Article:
A HAND painted card read ‘bring your plate, fork and spoon to E garden.’ It was an invite to a first birthday party in an internment camp in Singapore.


Jenny Martin spent the first three years of her life interned and when her first birthday was marked all the children in the camp joined in. Food and ingredients had been saved up and it was a day to remember.
That invite is now on display in the Red Cross Museum in London 75 years after a three-year-old Mrs Martin and her mum were liberated. They were freed when Victory in Japan was secured on August 15, 1945, bringing the Second World War to an end.
As a young child during internment, Mrs Martin has few memories and like most former internees her parents rarely spoke about their experiences.
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However, when her mother was asked to speak to a Women’s Institute meeting in the 1970s, their story was captured for the first time.
Mrs Martin, 78, said: “I went to the meeting and heard much that I had never heard before. I still have her typescript – which she called “Cover my Defenceless Head. When we returned to the UK in October 1945, families got a letter from King George VI. It said to put things behind us and get on with our lives and that is what my parents did. 
“I knew my family history and about what had happened, but it was rarely spoken about. My father never spoke about it.
“Men and women were separated in the camps and my father Hamish Davidson, known as James, was sent to work on the Burma railway. He was very ill, diseases such as typhoid, beriberi, were rife - we were very lucky to have him back at all.”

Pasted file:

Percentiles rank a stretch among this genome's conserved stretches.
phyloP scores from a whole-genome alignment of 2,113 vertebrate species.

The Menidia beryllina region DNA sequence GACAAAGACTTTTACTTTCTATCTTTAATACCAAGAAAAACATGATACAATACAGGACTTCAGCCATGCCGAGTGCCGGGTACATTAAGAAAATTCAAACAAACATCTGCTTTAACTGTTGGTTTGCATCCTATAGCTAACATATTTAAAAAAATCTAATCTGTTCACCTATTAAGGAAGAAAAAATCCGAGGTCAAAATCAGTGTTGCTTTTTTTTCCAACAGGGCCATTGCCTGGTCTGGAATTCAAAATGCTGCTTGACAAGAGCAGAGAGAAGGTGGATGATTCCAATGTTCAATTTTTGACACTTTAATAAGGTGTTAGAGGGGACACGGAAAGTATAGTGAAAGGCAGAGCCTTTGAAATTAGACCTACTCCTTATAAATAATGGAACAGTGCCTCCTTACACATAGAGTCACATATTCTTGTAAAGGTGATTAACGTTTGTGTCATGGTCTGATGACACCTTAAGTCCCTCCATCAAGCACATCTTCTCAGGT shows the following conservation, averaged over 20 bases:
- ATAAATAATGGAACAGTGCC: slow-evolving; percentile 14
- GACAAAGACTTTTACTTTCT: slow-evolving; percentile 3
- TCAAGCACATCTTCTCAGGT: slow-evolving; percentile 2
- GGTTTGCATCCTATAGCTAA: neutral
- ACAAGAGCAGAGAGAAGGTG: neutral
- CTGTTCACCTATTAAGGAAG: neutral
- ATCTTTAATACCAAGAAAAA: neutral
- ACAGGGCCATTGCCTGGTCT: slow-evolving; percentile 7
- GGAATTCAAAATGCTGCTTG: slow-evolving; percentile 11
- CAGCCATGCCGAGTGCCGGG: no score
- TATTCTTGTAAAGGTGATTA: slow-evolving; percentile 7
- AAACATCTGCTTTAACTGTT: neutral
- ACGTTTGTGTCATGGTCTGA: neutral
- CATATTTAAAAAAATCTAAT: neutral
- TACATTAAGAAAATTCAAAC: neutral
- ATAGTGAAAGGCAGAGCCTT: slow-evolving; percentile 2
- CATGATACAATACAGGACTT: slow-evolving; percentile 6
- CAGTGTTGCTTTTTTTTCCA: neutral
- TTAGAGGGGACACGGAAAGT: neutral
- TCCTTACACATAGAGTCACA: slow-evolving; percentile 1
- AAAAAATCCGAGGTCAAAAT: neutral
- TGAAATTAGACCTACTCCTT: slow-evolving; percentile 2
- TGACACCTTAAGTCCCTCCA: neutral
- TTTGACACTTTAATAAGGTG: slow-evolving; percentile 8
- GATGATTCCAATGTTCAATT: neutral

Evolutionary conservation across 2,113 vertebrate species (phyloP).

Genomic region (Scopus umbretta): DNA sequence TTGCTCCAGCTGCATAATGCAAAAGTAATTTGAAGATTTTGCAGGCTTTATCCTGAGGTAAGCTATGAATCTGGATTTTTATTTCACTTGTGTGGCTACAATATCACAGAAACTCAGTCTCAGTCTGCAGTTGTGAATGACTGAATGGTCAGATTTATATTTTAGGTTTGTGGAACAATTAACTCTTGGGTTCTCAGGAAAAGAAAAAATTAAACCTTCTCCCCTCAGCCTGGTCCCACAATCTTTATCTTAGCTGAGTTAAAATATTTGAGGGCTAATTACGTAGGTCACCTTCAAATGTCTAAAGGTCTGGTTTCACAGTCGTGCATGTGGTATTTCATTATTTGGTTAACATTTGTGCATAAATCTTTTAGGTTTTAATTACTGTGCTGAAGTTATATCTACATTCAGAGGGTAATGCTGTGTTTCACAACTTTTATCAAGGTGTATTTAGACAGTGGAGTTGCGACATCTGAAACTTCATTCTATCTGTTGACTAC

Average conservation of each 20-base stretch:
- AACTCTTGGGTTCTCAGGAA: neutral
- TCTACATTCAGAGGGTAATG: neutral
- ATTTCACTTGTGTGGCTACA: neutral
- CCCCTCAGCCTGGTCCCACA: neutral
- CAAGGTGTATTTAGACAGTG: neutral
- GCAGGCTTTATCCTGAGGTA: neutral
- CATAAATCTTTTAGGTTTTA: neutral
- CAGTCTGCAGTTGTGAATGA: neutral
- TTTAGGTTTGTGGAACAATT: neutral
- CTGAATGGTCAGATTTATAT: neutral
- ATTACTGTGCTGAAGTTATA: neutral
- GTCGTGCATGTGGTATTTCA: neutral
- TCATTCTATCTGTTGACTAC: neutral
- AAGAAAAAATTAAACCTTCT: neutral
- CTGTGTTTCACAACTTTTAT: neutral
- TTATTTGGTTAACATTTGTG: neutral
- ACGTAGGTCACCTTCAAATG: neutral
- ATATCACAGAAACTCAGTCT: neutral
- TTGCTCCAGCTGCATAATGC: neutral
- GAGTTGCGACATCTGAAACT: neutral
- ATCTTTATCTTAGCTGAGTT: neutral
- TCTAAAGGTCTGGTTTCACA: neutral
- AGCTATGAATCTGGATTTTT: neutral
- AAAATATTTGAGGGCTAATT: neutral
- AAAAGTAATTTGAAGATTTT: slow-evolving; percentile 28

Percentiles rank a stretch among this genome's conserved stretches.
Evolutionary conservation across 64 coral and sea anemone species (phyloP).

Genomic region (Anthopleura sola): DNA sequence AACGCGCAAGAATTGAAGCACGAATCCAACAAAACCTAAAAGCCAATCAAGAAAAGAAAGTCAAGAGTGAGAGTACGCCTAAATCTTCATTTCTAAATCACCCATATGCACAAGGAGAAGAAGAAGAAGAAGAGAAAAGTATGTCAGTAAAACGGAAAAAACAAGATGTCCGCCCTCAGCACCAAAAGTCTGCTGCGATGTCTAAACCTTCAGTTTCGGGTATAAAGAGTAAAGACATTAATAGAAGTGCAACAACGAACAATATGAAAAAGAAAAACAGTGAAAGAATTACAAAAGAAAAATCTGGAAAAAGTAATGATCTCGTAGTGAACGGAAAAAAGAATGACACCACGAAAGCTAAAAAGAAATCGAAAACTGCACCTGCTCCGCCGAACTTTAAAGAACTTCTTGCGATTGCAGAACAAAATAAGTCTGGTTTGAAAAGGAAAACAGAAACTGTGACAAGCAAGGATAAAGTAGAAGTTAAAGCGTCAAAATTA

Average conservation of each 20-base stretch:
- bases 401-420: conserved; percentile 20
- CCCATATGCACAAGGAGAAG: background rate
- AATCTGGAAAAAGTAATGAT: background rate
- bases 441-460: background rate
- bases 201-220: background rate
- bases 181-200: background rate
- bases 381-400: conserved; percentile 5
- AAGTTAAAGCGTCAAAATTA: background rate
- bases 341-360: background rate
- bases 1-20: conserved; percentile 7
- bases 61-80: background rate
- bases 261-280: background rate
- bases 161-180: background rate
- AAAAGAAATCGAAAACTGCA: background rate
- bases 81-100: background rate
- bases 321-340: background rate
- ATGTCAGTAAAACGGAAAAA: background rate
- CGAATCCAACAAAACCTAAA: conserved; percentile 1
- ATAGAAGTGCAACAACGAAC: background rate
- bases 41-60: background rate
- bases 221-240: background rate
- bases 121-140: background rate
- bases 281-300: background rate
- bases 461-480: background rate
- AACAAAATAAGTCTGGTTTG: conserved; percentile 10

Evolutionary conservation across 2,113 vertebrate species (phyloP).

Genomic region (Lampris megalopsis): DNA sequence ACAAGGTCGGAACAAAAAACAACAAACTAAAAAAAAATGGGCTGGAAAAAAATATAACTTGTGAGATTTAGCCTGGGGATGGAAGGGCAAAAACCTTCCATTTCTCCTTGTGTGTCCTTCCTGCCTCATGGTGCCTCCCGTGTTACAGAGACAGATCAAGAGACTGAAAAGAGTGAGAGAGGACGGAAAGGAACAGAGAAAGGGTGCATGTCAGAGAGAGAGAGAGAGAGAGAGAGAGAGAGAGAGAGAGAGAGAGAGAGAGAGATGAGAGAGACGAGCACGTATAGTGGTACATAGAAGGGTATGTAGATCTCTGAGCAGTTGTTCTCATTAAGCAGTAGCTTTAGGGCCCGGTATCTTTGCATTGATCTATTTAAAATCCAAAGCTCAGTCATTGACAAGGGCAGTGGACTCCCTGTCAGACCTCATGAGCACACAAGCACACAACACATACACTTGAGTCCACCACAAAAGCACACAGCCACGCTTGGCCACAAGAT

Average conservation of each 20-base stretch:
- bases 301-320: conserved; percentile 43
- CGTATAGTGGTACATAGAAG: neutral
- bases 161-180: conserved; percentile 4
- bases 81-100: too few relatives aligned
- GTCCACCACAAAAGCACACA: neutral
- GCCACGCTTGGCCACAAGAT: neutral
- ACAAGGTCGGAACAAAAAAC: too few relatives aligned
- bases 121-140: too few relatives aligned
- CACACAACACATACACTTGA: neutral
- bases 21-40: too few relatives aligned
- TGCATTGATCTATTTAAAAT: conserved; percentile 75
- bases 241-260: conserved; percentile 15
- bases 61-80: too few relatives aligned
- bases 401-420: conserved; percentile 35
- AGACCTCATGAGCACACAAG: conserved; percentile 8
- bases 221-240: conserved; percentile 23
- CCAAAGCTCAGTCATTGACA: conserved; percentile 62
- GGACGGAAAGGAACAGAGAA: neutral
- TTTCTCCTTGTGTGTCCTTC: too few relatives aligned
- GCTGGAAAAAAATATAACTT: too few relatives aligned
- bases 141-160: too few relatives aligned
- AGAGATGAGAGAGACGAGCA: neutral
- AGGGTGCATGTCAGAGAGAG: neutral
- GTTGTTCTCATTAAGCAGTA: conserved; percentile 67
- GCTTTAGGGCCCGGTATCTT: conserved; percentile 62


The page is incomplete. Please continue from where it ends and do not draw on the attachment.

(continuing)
HeraldScotland: Jenny Martin's parents Daphne and Hamish Davidson met in SingaporeJenny Martin's parents Daphne and Hamish Davidson met in Singapore
As the 75th anniversary of the end of the war approaches, Mrs Martin says it does make her reflect.
“It does make me think about my father and mother Daphne and how we were saved in the nick of time. Already we had been suffering from a lack of food and I don’t think the Japanese army could feed us any longer or themselves. 
“The Children of Far East Prisoners of War group has been important to me and you can open up speaking to other members in the group who know what you have been through.”
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Her father, from Inverness, went out to Malaysia in 1923 when he was 19-years-old and was in charge of a rubber plantation in Malacca. However, when the slump came in the 1930s, he found himself jobless in Singapore and living in a small guest house where he met Mrs Martin’s mother.
She had been born in Singapore, to a colonial family. Both her parents were born in Colombo, Sri Lanka. When she met Mrs Martin’s father, she was working as a secretary for the Colonial Secretariat.
When they were expecting their first child, Mrs Martin, however, the Japanese army invaded the peninsula and took Singapore on February 15, 1942.